In a study appearing this month in the Journal of Immunology, researchers at the University of Illinois describe how an impaired anti-inflammatory response plays a role in the pathology of type 2 diabetes.
Type 2 diabetes is classified as a metabolic disorder, but a growing number of researchers are beginning to think of it also as a disease of the innate immune system. Inflammation, a key component of the early immune response, is chronically elevated in people with type 2 diabetes. While the pro-inflammatory pathways of type 2 diabetes have received much attention, the anti-inflammatory side of the equation is less well known.
The new study focused on a number of cytokines, protein signals that bind to specific receptors on cells and set off a cascade of biochemical reactions within the cell. Interleukins, interferons, tumor necrosis factors and some growth factors are among the cytokines that direct many aspects of the immune response. Cytokines are secreted by many types of cells, including the immune cells known as macrophages.
In earlier studies, the researchers had shown that macrophages in diabetic and obese (diabese) mice secrete more pro-inflammatory and less anti-inflammatory cytokines than those of nondiabese mice. The team, led by pathology professor and department head Gregory Freund, also had demonstrated that human monocytes cultured under type 2 diabetic conditions had impaired interleukin-4 signaling. Interleukin 4 (IL-4) is an important player in the immune response in that it steers macrophages toward the production of other anti-inflammatory cytokines. It also inhibits secretion of the pro-inflammatory cytokines.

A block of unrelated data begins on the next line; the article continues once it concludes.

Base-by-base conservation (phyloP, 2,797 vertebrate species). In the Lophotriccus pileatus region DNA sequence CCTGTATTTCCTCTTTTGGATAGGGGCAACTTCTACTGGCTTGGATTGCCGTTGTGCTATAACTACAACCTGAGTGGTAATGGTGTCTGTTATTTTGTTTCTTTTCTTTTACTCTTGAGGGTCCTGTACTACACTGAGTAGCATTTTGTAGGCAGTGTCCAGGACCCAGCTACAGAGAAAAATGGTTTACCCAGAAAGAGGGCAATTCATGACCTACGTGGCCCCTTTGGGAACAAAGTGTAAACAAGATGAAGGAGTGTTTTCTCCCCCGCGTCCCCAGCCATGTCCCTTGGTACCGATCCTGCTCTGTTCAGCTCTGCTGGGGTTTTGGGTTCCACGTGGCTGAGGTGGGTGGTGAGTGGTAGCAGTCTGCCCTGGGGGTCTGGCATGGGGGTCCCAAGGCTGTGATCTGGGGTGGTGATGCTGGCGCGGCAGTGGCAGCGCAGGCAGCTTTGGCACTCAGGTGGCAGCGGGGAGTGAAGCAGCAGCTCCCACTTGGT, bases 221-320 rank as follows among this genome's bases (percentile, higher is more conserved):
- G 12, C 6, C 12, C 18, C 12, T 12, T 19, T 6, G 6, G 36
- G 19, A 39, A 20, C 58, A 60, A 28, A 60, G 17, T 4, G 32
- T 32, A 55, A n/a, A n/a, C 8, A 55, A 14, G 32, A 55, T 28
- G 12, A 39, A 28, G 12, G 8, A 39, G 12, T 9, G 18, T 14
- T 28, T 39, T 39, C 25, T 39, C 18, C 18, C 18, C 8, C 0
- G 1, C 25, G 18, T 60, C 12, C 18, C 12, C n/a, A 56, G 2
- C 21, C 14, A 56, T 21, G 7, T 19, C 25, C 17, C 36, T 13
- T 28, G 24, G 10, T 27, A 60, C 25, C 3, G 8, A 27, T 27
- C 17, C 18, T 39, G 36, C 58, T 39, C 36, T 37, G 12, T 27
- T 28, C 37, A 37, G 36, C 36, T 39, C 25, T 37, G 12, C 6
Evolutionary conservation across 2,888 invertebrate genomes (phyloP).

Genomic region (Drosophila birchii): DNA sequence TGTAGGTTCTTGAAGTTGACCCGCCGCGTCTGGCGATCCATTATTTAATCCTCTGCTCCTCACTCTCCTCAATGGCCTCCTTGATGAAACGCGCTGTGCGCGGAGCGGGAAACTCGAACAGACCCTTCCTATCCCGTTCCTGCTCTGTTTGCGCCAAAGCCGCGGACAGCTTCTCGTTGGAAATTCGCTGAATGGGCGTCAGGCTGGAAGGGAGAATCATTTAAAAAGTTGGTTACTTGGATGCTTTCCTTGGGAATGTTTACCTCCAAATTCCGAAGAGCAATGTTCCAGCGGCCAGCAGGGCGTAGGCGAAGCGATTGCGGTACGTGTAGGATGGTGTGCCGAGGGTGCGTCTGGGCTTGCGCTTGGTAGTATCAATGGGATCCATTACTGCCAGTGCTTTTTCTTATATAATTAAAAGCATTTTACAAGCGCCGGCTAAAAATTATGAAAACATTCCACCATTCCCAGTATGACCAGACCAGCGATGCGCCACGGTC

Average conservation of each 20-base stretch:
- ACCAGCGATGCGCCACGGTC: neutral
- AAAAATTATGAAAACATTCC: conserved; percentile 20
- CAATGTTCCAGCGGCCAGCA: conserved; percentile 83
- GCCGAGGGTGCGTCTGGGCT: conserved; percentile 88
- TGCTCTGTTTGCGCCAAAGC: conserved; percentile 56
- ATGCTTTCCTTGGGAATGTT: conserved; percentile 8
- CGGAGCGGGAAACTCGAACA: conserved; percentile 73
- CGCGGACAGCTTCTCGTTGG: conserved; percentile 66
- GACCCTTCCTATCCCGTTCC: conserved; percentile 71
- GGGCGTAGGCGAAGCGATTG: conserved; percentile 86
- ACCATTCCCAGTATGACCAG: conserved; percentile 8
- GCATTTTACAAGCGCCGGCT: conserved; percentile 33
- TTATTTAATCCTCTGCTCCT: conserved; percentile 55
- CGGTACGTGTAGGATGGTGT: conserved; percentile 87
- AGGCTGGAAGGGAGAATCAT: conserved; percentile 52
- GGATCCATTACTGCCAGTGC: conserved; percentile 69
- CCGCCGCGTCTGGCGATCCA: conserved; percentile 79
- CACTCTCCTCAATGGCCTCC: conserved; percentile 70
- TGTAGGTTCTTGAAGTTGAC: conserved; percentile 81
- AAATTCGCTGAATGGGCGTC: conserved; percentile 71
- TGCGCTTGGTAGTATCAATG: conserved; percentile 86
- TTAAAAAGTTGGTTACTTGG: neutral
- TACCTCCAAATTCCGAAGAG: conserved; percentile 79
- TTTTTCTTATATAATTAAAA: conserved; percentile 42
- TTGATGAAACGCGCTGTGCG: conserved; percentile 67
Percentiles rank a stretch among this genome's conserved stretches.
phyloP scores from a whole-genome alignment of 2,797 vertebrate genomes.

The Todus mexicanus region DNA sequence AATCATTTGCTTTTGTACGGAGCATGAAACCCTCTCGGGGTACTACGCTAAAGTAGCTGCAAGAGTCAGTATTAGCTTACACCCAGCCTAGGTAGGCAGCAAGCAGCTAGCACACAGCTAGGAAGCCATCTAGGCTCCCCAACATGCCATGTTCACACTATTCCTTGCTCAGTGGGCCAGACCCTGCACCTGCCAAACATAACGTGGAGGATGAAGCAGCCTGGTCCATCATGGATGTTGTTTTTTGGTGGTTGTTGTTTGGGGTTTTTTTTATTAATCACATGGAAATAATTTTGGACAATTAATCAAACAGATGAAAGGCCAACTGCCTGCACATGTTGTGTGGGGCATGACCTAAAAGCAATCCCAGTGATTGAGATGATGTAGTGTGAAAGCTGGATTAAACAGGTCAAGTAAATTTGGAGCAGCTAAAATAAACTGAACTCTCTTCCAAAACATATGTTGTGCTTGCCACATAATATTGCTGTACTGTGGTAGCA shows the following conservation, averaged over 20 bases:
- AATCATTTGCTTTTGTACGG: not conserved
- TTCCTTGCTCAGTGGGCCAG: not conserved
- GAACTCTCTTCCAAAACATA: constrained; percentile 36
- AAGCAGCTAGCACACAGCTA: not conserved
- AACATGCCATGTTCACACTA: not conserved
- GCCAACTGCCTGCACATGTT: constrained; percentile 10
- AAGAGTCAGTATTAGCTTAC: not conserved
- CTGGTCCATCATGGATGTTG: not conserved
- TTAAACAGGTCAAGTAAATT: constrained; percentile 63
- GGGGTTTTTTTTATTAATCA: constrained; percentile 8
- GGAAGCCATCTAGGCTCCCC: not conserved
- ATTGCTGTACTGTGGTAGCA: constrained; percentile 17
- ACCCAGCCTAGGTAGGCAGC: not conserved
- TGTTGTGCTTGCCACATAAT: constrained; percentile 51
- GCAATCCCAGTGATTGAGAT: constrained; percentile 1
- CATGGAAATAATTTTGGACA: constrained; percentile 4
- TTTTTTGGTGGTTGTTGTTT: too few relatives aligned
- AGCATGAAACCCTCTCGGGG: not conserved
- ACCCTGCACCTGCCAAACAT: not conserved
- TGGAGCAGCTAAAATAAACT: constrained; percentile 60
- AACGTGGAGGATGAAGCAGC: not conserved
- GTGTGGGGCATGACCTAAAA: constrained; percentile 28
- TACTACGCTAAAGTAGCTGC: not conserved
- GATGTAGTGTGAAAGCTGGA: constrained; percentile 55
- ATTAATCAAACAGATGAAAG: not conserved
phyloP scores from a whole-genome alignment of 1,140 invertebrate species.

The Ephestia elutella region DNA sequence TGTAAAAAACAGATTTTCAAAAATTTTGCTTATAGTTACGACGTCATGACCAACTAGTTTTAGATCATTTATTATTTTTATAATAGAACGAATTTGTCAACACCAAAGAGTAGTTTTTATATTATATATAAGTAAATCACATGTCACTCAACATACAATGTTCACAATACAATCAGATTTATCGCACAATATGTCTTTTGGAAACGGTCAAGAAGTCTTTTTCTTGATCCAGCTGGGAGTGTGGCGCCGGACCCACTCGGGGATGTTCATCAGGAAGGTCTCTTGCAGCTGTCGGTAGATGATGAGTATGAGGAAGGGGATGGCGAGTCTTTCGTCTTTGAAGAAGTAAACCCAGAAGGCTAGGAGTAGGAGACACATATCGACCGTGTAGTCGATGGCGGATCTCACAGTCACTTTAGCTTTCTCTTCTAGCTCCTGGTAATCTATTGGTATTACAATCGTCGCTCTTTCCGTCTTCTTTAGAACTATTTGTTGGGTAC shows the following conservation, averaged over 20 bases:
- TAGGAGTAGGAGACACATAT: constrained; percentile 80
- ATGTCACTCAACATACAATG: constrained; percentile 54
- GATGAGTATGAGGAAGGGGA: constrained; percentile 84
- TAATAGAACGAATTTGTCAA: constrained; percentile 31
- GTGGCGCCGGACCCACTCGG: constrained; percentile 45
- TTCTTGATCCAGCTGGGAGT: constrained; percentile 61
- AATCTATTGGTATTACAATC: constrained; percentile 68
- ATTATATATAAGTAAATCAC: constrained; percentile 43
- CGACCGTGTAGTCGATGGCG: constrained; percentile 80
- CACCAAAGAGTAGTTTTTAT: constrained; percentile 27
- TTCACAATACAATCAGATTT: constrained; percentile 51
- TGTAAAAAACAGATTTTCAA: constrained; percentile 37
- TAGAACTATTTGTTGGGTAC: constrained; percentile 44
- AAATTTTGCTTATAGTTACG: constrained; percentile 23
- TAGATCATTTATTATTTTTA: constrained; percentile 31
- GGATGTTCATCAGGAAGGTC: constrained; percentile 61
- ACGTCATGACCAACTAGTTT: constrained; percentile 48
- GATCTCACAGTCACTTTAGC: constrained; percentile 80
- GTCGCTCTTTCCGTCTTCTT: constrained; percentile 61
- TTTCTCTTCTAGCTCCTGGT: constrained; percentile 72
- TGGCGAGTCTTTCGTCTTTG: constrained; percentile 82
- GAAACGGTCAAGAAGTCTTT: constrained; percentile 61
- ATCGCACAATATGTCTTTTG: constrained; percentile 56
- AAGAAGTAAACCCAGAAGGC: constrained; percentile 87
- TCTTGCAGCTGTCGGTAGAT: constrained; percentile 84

When IL-4 binds to its receptor on a target cell, it sets off one of two cascades of intracellular events.
The first of these signal transduction pathways, the Jak-STAT pathway, is well studied and well understood. The second, called the insulin receptor substrate 2 / phosphatidylinositol-3 kinase (IRS-2/PI3K) pathway, was more of a mystery, and of greater interest to Freund and his colleagues.
What drew them to this pathway was its potential role in the anti-inflammatory response, and its similarity to the cascade initiated when cells respond to insulin.
“One of the actions of diabetes is to create intracellular insulin resistance,” Freund said. “Some of the cytokines that work on cells share the same pathways as the insulin receptor.” Since diabetes causes insulin resistance, Freund said, “shouldn’t there be a resistance to cytokines, too? And that is what we found.”
The research team showed, for the first time, that the IRS-2 signaling arm of the interleukin-4 pathway directed the up-regulation of a key anti-inflammatory molecule in primary macrophages, and that this pathway was disrupted in type 2 diabetic conditions. They also showed that the loss of IL-4 function in diabese mice caused chronic over-expression of an important suppressor of cytokine signaling (SOCS) protein. This SOCS-3 protein aborts the cascade of events that normally leads to insulin uptake and/or cytokine signaling in a balanced inflammatory response.
This study supports earlier findings that inflammation is a key part of the pathology of diabetes, Freund said. Pro-inflammatory cytokines are elevated in type 2 diabetes, but the anti-inflammatory mechanisms are also impaired, leading to a multitude of major and minor health issues in the diabese.
“They get a cold. They get injured. Something happens. And it’s worse in those people with obesity or diabetes and lasts longer than it does in others,” Freund said. “Why? The imbalance may be the elevation in pro-inflammation. But it probably also includes a loss of anti-inflammatory function.”
This research was supported by grants from the National Institutes of Health, American Heart Association, and the U. of I. Agricultural Experiment Station.
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